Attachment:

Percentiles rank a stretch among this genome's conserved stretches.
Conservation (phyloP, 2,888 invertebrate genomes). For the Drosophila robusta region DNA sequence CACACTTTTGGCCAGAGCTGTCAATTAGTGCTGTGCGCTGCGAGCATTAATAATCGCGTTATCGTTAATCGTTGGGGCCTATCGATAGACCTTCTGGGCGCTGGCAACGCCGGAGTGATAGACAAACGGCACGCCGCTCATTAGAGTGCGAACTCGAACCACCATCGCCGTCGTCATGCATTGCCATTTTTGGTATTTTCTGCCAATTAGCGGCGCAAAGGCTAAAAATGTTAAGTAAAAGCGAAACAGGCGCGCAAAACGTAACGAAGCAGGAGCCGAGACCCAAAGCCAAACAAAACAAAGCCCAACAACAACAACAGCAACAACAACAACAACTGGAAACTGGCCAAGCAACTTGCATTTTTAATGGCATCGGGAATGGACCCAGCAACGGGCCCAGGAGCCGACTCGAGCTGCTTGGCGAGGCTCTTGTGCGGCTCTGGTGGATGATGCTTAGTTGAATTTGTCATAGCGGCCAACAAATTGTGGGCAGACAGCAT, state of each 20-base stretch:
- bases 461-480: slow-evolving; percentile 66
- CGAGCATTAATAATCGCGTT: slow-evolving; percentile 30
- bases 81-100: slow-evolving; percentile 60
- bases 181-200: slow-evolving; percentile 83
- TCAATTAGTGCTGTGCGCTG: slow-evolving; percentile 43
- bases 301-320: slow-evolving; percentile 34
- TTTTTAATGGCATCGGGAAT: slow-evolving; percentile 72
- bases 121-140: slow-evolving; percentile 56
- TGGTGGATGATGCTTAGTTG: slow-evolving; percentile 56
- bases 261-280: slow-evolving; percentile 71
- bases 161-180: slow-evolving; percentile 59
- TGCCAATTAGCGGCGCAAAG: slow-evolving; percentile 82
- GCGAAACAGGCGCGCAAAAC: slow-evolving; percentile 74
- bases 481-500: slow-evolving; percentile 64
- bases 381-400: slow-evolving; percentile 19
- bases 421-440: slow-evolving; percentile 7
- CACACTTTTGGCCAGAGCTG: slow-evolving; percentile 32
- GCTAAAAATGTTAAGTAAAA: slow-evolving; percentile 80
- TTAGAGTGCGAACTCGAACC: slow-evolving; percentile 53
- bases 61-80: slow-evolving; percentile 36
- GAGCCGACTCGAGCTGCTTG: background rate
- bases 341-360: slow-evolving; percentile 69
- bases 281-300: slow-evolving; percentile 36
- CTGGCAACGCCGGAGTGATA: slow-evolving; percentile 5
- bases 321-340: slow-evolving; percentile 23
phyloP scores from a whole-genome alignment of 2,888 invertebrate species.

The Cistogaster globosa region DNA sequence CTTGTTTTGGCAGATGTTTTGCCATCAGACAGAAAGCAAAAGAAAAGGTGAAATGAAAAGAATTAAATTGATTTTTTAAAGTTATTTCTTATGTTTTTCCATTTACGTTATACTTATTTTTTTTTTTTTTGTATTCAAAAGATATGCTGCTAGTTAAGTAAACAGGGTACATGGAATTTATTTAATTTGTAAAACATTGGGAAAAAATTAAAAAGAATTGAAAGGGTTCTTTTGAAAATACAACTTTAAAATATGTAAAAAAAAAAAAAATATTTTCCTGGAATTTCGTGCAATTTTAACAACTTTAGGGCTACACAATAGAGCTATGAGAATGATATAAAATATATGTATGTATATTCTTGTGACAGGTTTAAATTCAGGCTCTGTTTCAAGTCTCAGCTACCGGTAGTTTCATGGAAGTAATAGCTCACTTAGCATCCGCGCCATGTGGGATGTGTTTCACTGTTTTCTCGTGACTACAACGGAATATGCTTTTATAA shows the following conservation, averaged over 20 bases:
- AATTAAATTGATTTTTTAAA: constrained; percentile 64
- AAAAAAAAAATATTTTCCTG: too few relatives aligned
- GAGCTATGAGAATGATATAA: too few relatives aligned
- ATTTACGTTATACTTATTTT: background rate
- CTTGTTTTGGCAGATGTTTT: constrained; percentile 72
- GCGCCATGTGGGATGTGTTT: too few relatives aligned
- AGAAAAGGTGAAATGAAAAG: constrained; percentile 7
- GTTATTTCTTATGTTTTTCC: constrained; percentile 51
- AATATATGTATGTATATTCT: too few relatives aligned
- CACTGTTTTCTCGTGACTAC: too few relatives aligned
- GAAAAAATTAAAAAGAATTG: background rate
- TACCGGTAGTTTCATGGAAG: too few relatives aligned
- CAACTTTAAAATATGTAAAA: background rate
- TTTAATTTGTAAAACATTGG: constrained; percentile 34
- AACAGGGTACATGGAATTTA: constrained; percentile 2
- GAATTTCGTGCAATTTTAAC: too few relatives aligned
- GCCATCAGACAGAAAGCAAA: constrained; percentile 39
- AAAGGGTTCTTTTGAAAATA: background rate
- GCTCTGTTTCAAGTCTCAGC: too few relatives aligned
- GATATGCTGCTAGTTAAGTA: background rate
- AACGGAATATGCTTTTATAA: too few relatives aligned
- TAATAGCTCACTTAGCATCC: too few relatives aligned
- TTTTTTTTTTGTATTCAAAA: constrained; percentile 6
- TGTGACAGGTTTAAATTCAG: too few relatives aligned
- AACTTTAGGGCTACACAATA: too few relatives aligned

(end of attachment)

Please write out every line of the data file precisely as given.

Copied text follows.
Percentiles rank a stretch among this genome's conserved stretches.
Conservation (phyloP, 2,888 invertebrate genomes). For the Drosophila robusta region DNA sequence CACACTTTTGGCCAGAGCTGTCAATTAGTGCTGTGCGCTGCGAGCATTAATAATCGCGTTATCGTTAATCGTTGGGGCCTATCGATAGACCTTCTGGGCGCTGGCAACGCCGGAGTGATAGACAAACGGCACGCCGCTCATTAGAGTGCGAACTCGAACCACCATCGCCGTCGTCATGCATTGCCATTTTTGGTATTTTCTGCCAATTAGCGGCGCAAAGGCTAAAAATGTTAAGTAAAAGCGAAACAGGCGCGCAAAACGTAACGAAGCAGGAGCCGAGACCCAAAGCCAAACAAAACAAAGCCCAACAACAACAACAGCAACAACAACAACAACTGGAAACTGGCCAAGCAACTTGCATTTTTAATGGCATCGGGAATGGACCCAGCAACGGGCCCAGGAGCCGACTCGAGCTGCTTGGCGAGGCTCTTGTGCGGCTCTGGTGGATGATGCTTAGTTGAATTTGTCATAGCGGCCAACAAATTGTGGGCAGACAGCAT, state of each 20-base stretch:
- bases 461-480: slow-evolving; percentile 66
- CGAGCATTAATAATCGCGTT: slow-evolving; percentile 30
- bases 81-100: slow-evolving; percentile 60
- bases 181-200: slow-evolving; percentile 83
- TCAATTAGTGCTGTGCGCTG: slow-evolving; percentile 43
- bases 301-320: slow-evolving; percentile 34
- TTTTTAATGGCATCGGGAAT: slow-evolving; percentile 72
- bases 121-140: slow-evolving; percentile 56
- TGGTGGATGATGCTTAGTTG: slow-evolving; percentile 56
- bases 261-280: slow-evolving; percentile 71
- bases 161-180: slow-evolving; percentile 59
- TGCCAATTAGCGGCGCAAAG: slow-evolving; percentile 82
- GCGAAACAGGCGCGCAAAAC: slow-evolving; percentile 74
- bases 481-500: slow-evolving; percentile 64
- bases 381-400: slow-evolving; percentile 19
- bases 421-440: slow-evolving; percentile 7
- CACACTTTTGGCCAGAGCTG: slow-evolving; percentile 32
- GCTAAAAATGTTAAGTAAAA: slow-evolving; percentile 80
- TTAGAGTGCGAACTCGAACC: slow-evolving; percentile 53
- bases 61-80: slow-evolving; percentile 36
- GAGCCGACTCGAGCTGCTTG: background rate
- bases 341-360: slow-evolving; percentile 69
- bases 281-300: slow-evolving; percentile 36
- CTGGCAACGCCGGAGTGATA: slow-evolving; percentile 5
- bases 321-340: slow-evolving; percentile 23
phyloP scores from a whole-genome alignment of 2,888 invertebrate species.

The Cistogaster globosa region DNA sequence CTTGTTTTGGCAGATGTTTTGCCATCAGACAGAAAGCAAAAGAAAAGGTGAAATGAAAAGAATTAAATTGATTTTTTAAAGTTATTTCTTATGTTTTTCCATTTACGTTATACTTATTTTTTTTTTTTTTGTATTCAAAAGATATGCTGCTAGTTAAGTAAACAGGGTACATGGAATTTATTTAATTTGTAAAACATTGGGAAAAAATTAAAAAGAATTGAAAGGGTTCTTTTGAAAATACAACTTTAAAATATGTAAAAAAAAAAAAAATATTTTCCTGGAATTTCGTGCAATTTTAACAACTTTAGGGCTACACAATAGAGCTATGAGAATGATATAAAATATATGTATGTATATTCTTGTGACAGGTTTAAATTCAGGCTCTGTTTCAAGTCTCAGCTACCGGTAGTTTCATGGAAGTAATAGCTCACTTAGCATCCGCGCCATGTGGGATGTGTTTCACTGTTTTCTCGTGACTACAACGGAATATGCTTTTATAA shows the following conservation, averaged over 20 bases:
- AATTAAATTGATTTTTTAAA: constrained; percentile 64
- AAAAAAAAAATATTTTCCTG: too few relatives aligned
- GAGCTATGAGAATGATATAA: too few relatives aligned
- ATTTACGTTATACTTATTTT: background rate
- CTTGTTTTGGCAGATGTTTT: constrained; percentile 72
- GCGCCATGTGGGATGTGTTT: too few relatives aligned
- AGAAAAGGTGAAATGAAAAG: constrained; percentile 7
- GTTATTTCTTATGTTTTTCC: constrained; percentile 51
- AATATATGTATGTATATTCT: too few relatives aligned
- CACTGTTTTCTCGTGACTAC: too few relatives aligned
- GAAAAAATTAAAAAGAATTG: background rate
- TACCGGTAGTTTCATGGAAG: too few relatives aligned
- CAACTTTAAAATATGTAAAA: background rate
- TTTAATTTGTAAAACATTGG: constrained; percentile 34
- AACAGGGTACATGGAATTTA: constrained; percentile 2
- GAATTTCGTGCAATTTTAAC: too few relatives aligned
- GCCATCAGACAGAAAGCAAA: constrained; percentile 39
- AAAGGGTTCTTTTGAAAATA: background rate
- GCTCTGTTTCAAGTCTCAGC: too few relatives aligned
- GATATGCTGCTAGTTAAGTA: background rate
- AACGGAATATGCTTTTATAA: too few relatives aligned
- TAATAGCTCACTTAGCATCC: too few relatives aligned
- TTTTTTTTTTGTATTCAAAA: constrained; percentile 6
- TGTGACAGGTTTAAATTCAG: too few relatives aligned
- AACTTTAGGGCTACACAATA: too few relatives aligned